Cover by Julie Steele, Noah Iliinsky

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Chapter 5. Mapping Information: Redesigning the New York City Subway Map

Eddie Jabbour

as told to Julie Steele

MAPS ARE ONE OF THE MOST BASIC DATA VISUALIZATIONS THAT WE HAVE; we've been making them for millennia. But we still haven't perfected them as a tool for understanding complex systems—and with 26 lines and 468 stations across five boroughs, the New York City subway system certainly is complex. The KickMap™ is the result of my quest to design a more effective subway map, and ultimately to encourage increased ridership.

The Need for a Better Tool

I was born in Queens and raised in Brooklyn. The first subway map I saw was my father's, circa 1960. It made a vivid impression on me because it intimidated me. I saw a gray New York with red, green, and black lines running all over it like a grid (see Figure 5-1), and hundreds of station names attached.[29] It reminded me of a complex electrical diagram that I couldn't understand; it looked very "adult-serious" and even a little scary. I hoped I'd never have to deal with it.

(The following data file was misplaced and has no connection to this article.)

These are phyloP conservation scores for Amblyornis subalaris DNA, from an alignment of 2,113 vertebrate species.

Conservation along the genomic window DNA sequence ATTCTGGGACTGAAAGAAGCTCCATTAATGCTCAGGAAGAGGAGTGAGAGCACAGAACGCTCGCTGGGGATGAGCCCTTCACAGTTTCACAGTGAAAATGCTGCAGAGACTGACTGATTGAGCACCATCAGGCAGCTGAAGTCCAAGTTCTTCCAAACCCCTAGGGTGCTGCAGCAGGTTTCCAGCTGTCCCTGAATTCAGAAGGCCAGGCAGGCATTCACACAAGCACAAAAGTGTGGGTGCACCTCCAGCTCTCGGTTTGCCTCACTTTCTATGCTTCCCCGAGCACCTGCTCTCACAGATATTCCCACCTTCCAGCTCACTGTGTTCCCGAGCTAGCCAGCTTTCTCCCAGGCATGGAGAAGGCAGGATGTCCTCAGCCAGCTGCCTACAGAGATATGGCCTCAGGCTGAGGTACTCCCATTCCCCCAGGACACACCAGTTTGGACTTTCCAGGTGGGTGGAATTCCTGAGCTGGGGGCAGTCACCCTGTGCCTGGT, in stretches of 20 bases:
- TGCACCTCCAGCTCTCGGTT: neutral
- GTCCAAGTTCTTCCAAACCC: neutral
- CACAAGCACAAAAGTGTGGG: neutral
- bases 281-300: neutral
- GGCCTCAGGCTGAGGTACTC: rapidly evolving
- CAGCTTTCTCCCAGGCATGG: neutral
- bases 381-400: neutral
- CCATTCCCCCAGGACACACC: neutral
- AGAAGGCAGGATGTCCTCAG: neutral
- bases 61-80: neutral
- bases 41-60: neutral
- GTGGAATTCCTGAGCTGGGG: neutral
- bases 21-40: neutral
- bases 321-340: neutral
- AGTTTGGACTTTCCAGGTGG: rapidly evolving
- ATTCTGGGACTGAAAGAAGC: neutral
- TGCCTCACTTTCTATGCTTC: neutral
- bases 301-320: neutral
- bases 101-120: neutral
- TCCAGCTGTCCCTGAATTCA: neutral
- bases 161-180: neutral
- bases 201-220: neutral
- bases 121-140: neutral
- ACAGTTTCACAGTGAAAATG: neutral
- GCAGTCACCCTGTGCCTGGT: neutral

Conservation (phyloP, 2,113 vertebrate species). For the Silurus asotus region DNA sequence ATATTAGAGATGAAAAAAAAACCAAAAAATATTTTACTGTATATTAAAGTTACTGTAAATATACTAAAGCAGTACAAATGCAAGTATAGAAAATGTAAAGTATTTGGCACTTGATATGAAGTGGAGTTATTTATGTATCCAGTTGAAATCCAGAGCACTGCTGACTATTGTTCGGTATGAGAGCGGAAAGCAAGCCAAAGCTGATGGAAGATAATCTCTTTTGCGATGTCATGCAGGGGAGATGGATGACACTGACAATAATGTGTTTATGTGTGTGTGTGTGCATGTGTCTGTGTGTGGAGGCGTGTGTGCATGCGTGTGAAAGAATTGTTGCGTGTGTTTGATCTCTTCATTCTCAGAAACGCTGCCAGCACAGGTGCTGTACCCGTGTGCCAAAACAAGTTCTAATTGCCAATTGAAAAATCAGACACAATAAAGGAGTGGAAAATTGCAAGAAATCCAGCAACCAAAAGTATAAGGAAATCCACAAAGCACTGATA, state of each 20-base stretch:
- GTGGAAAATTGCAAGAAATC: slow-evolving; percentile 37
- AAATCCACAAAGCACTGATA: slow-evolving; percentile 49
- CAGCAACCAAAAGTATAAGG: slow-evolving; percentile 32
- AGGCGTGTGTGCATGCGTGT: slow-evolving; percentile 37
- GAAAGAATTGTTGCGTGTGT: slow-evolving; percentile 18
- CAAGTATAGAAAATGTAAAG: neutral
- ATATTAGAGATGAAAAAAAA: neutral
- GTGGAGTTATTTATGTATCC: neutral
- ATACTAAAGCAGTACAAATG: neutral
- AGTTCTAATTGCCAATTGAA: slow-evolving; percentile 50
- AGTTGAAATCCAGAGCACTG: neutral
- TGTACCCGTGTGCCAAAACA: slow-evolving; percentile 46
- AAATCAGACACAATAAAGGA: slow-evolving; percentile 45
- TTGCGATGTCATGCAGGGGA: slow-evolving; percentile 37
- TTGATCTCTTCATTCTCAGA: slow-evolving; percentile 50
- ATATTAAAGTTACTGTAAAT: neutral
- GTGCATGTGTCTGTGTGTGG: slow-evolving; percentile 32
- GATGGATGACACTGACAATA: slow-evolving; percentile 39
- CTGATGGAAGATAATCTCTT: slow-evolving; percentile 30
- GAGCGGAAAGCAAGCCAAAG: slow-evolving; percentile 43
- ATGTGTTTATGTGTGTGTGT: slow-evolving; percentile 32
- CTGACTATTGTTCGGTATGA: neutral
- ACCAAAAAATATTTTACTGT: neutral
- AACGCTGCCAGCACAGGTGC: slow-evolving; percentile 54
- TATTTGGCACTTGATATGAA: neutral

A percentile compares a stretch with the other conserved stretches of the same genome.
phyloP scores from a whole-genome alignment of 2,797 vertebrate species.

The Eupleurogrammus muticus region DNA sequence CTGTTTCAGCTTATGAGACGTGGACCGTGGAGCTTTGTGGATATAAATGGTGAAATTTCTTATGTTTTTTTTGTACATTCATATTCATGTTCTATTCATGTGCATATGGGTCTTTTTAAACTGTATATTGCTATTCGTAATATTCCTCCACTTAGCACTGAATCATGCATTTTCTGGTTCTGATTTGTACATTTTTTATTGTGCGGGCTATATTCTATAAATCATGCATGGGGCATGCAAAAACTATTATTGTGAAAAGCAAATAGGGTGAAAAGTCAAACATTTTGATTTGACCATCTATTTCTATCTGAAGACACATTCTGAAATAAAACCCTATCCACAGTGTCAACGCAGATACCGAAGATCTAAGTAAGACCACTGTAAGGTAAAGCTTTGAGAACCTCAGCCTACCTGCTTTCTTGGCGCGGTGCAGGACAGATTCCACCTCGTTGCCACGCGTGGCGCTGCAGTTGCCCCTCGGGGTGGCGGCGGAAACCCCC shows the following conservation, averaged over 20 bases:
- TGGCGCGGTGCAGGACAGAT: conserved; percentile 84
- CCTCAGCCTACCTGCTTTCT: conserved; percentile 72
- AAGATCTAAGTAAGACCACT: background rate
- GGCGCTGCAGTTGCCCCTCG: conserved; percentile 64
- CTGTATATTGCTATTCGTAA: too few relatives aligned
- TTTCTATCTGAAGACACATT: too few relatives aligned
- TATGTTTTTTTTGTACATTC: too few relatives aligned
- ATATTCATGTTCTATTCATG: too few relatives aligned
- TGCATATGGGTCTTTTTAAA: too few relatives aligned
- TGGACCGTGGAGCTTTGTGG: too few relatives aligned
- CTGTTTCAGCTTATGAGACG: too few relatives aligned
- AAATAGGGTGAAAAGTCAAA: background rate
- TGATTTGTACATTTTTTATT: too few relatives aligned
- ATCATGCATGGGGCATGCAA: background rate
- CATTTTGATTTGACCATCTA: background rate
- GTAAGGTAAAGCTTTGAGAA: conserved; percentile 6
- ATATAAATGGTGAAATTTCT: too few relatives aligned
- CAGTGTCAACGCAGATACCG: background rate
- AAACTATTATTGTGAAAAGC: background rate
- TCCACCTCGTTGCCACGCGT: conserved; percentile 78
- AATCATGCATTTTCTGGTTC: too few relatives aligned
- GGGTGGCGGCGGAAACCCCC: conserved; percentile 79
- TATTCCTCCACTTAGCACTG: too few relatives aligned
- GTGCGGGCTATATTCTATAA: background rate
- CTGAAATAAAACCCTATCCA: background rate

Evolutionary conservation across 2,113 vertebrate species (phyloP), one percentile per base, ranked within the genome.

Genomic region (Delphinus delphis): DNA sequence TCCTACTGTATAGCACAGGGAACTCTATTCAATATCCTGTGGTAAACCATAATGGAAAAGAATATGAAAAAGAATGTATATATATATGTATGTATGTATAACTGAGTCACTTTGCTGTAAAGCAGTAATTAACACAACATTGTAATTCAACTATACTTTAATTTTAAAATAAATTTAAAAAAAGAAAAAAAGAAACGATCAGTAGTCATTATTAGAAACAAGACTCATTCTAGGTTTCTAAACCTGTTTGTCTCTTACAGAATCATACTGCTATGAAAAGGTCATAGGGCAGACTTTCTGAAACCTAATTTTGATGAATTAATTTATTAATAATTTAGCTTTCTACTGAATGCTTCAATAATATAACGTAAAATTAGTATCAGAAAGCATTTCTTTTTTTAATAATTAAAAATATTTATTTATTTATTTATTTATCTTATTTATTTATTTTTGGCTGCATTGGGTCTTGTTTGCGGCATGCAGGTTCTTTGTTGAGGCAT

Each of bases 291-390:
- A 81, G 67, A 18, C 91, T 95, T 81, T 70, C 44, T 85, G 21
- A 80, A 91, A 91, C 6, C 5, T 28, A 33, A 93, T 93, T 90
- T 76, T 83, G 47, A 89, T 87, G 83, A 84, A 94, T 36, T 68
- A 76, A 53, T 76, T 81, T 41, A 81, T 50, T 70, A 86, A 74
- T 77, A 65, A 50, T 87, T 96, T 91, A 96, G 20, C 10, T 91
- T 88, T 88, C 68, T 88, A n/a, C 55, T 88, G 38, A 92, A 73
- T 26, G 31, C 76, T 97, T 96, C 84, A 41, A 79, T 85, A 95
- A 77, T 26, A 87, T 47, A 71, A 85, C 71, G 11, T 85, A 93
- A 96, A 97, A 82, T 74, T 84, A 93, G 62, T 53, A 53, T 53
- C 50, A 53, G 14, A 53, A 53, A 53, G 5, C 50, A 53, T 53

The 1958 New York City Subway map designed by George Salomon. 1958 New York City Subway Map © MTA New York City Transit. Used with permission.

Figure 5-1. The 1958 New York City Subway map designed by George Salomon. 1958 New York City Subway Map © MTA New York City Transit. Used with permission.

London Calling

In college I majored in design, and I spent half a year studying at the University of London. I was all on my own in a huge city I had never been to before. I quickly learned that the London Underground ...

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